ssh-agent acts as a key repository for ssh, enabling ssh to use these key for authentication without asking for a password.
Note that using ssh-agent is only safe on system where root is trusted. This applies to authentication-forwarding as well.
$ ssh-keygen -t dsa Generating public/private dsa key pair. Enter file in which to save the key (/home/esben/.ssh/id_dsa):(press return) Enter passphrase (empty for no passphrase):(enter passphrase) Enter same passphrase again:(repeat passphrase) Your identification has been saved in /home/esben/.ssh/id_dsa. Your public key has been saved in /home/esben/.ssh/id_dsa.pub. The key fingerprint is: 50:14:dc:aa:da:de:aa:d3:d7:84:ab:cc:e6:43:b0:42 firstname.lastname@example.org
Remember to use a passphrase. Next you must append the newly generated public key into the remote host's user's ~/.ssh/authorized_keys2. E.g.
$ cd $ scp .ssh/id_dsa.pub remote_user@remote_host: $ ssh remote_user@remote_host $ cat id_dsa.pub >> .ssh/authorized_keys2 $ rm id_dsa.pub $ exit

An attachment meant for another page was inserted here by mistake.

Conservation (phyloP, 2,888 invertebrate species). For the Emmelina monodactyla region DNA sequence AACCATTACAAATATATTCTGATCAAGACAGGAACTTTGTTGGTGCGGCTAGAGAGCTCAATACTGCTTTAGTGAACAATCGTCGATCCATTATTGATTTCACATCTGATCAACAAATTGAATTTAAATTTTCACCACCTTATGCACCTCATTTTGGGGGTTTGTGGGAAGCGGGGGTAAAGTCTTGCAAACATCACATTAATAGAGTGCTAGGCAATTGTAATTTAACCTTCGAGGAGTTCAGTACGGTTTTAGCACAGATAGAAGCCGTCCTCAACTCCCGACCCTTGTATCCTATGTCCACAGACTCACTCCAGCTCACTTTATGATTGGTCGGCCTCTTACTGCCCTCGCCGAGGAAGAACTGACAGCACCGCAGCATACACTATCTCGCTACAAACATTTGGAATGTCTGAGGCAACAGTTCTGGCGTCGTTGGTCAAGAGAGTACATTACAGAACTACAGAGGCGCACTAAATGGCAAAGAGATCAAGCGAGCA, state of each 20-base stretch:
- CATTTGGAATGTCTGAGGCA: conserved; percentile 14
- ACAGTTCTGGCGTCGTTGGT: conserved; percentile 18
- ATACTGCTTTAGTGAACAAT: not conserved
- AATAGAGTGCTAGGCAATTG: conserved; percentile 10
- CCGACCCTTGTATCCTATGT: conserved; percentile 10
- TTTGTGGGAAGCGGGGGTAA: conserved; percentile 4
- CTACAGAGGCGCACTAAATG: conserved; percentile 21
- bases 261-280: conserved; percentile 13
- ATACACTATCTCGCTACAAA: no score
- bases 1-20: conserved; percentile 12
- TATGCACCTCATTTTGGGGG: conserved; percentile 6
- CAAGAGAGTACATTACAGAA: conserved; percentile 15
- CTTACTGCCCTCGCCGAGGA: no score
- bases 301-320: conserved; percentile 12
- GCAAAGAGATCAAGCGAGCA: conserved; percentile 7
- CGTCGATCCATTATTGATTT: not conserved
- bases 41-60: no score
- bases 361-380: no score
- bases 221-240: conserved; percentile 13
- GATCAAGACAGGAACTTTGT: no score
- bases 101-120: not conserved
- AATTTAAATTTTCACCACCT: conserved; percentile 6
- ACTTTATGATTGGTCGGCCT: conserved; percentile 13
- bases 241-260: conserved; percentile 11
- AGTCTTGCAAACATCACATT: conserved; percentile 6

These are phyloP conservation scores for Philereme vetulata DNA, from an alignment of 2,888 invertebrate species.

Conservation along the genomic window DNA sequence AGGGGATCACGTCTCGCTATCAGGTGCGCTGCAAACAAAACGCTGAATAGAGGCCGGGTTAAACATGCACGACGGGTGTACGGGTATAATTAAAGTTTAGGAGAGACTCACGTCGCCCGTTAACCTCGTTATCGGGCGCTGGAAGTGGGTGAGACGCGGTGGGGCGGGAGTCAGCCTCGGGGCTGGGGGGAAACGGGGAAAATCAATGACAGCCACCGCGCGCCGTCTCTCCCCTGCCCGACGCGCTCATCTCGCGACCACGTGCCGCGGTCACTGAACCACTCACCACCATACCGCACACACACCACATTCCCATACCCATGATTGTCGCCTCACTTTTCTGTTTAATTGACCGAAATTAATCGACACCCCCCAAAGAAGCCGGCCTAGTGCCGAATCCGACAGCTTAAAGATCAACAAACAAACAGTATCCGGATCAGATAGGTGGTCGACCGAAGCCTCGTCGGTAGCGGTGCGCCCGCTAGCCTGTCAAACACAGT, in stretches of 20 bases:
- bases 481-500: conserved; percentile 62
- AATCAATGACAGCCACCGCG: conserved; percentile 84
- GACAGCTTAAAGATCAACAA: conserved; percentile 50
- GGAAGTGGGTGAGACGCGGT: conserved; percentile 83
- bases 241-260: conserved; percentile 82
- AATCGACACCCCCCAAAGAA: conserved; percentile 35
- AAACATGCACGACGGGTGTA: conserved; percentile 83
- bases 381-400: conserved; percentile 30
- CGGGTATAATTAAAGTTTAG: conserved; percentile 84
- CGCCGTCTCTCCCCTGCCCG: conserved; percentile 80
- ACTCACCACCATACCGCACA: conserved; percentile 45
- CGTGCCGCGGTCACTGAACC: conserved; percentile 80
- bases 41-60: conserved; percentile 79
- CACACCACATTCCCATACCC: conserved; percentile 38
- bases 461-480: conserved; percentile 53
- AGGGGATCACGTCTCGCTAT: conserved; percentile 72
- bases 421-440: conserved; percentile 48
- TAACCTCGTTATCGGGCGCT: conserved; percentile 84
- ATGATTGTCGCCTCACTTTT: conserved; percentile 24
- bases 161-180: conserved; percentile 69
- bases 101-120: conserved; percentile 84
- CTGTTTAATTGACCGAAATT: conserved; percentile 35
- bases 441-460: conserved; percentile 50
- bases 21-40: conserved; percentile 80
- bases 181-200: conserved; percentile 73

You should now be able to log in to remote_user@remote_host using the passphrase you just entered above instead of your password. Try it:
$ ssh remote_user@remote_host (enter passphrase)
Now you can use ssh-agent. Just running ssh-agent will cause it to spew out some shell commands meant to be executed. To actually make it do anything, you need to use something like
$ eval `ssh-agent`
Note the backticks. You can now load your key into ssh-agent's repository
$ ssh-add (enter passphrase)
You should now be able to ssh to the remote server without entering a password.
It is entirely possible to set up a login script that uses ssh-agent directly. However, it is simpler to use keychain . With keychain installed, all you need to do is add something like this to your ~/.profile or ~/.bashrc:
$ keychain -q --nolock $ source ~/.keychain/`uname -n`-sh >/dev/null
With this setup you will only need to use ssh-add once per reboot. You can then ssh password-less to any host where you have installed your id, in a safe and secure manner.